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ďDonít Forget the DiverĒ

Memories of New Brighton

from Norman

New Brighton Beach

Source

New Brighton Beach

I am a nipper of 63 and so I donít actually remember the one legged diver although stories of him still remain. What I heard is that he was a deep sea diver that lost a leg in an accident and finding that there was not much call for a one legged deep sea diver and not knowing what else to do, he turned himself into a one man tourist enterprise.

To drum up trade he placed a sandwich board at the end of the pier with the words ďDonít Forget the DiverĒ on it. For years afterwards it became the custom for waiters in pubs and restaurants to use the phrase. Customers had such fond memories of him that they rarely took offence at this oblique yet blatant way of asking for a tip.

Comment ""I was born in Wallasey in 1940 and my grandparents managed the restaurant on the pier during the war."

Have your say

In the seventies there was a ship called the Landfall which was moored in the Liverpool Salt House dock. This was turned into a nightclub and in one of the public areas there was a deep sea diversí suit with the name Hector Crompton on the chest. I often wondered if this had a connection with the one legged diver and if in fact this was his name or whether it was just the deep sea diving equivalent of Calvin Kline. I thought of asking but the barmaids were unlikely to know and the bouncers were not there to make small talk with the punters so my curiosity just withered on the vine.

I do remember going to rock concerts at the tower. I once saw Little Richard Performing there. He greatly over ran his slot and it was a scramble to catch the last ferry and the last bus home. I was one of those who didnít usually go to places where the Beatles were performing. It wasnít a case of one day they didnít have talent and the next day they did, it was just that their equipment was totally crap. I was amused years later when McCartney discovered the fuzz box and tried to include it on a lot of his records, he could have just got his old gear out of storage and it would have had the same effect.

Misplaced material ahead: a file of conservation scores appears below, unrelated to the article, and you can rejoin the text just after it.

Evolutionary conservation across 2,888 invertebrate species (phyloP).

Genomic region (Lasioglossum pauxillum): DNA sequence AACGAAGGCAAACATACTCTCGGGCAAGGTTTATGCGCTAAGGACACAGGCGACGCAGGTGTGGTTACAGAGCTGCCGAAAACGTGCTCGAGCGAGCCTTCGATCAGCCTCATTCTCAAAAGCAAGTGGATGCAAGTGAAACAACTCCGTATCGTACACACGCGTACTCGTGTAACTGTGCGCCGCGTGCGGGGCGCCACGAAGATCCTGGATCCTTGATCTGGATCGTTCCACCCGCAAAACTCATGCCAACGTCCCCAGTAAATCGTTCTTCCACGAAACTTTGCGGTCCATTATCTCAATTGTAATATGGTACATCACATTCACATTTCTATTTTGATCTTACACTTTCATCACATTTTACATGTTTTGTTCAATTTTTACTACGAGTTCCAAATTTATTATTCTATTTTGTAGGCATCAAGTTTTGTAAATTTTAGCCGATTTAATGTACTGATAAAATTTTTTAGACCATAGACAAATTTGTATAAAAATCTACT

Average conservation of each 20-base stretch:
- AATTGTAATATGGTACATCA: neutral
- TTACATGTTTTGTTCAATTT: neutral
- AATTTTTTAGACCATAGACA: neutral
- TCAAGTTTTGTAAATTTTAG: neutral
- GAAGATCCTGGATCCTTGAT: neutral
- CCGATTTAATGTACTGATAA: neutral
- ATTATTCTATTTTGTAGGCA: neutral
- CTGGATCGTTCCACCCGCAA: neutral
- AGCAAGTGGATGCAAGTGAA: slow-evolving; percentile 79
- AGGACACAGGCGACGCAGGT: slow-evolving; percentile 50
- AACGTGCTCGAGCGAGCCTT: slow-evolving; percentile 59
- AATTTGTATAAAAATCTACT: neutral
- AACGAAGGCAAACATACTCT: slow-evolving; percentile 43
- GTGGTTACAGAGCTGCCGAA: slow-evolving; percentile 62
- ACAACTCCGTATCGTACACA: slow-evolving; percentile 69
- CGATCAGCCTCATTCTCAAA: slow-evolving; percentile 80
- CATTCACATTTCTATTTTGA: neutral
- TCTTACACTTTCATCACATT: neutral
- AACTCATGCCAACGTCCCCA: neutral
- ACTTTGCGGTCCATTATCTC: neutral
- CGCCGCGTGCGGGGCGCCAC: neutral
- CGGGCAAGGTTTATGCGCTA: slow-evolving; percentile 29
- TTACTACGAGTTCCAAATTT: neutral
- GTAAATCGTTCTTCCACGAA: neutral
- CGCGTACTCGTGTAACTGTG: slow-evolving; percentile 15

I went to school with Jerry and I didnít rate him as a performer either although his mum worked in my local chippy and she was a lovely lady.

There were a lot of better turns around at the time including the Merseybeats; the Swinging Blue Jeans and King Sized Taylor and the Dominoes.

The memory I have as a child which I donít think anyone else has mentioned is the Guinness clock. This stood on a picnic field and was so high as a room of a house. The Guinness toucan stood atop with the clock underneath and all manner of animations underneath. Windows would open and close like a cuckoo clock and some mechanical animations would perform their tricks. I think they lasted about a minute on the quarter and three quarter hours; two minutes on the half hour and about four or five minutes on the hour. I went back several years later and the clock had disappeared along with the picnickers as New Brighton gradually slipped into genteel decay.

My last visit was about six or seven years ago and was pleasantly surprised at the fine work which had been done on the prom and the fort had been turned into a war museum displaying reassembled shot down aircraft and all manner of naval exhibits.

New Brighton is a small attractive seaside town where people live, not a town built for the benefit of day trippers. Letís hope it can stay that way. Norman.

Many thanks Norman for your memories

Comments

I was born in Wallasey in 1940 and my grandparents managed the restaurant on the pier during the war.
I was told that the diver was called Peggy Gadfly. There is now a pub named after him on Victoria Road.
"Don't forget the Diver" was a catch phrase used by Tommy Handley on "ITMA" during the second world war. As Tommy Handley was from Liverpool it is almost certain that he picked this up from the diver at New Brighton Pier. I can remember on one edition of ITMA c.a. 1948 that Tommy came out with "Mersey Docks and Harbour Board and I can see New Brighton" to the tune of the, then popular song Maresy dotes & dosey dotes - they don't write them like that today - thank goodness! G.H.

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Memories of Wilkies Palace, Funfair, New Brighton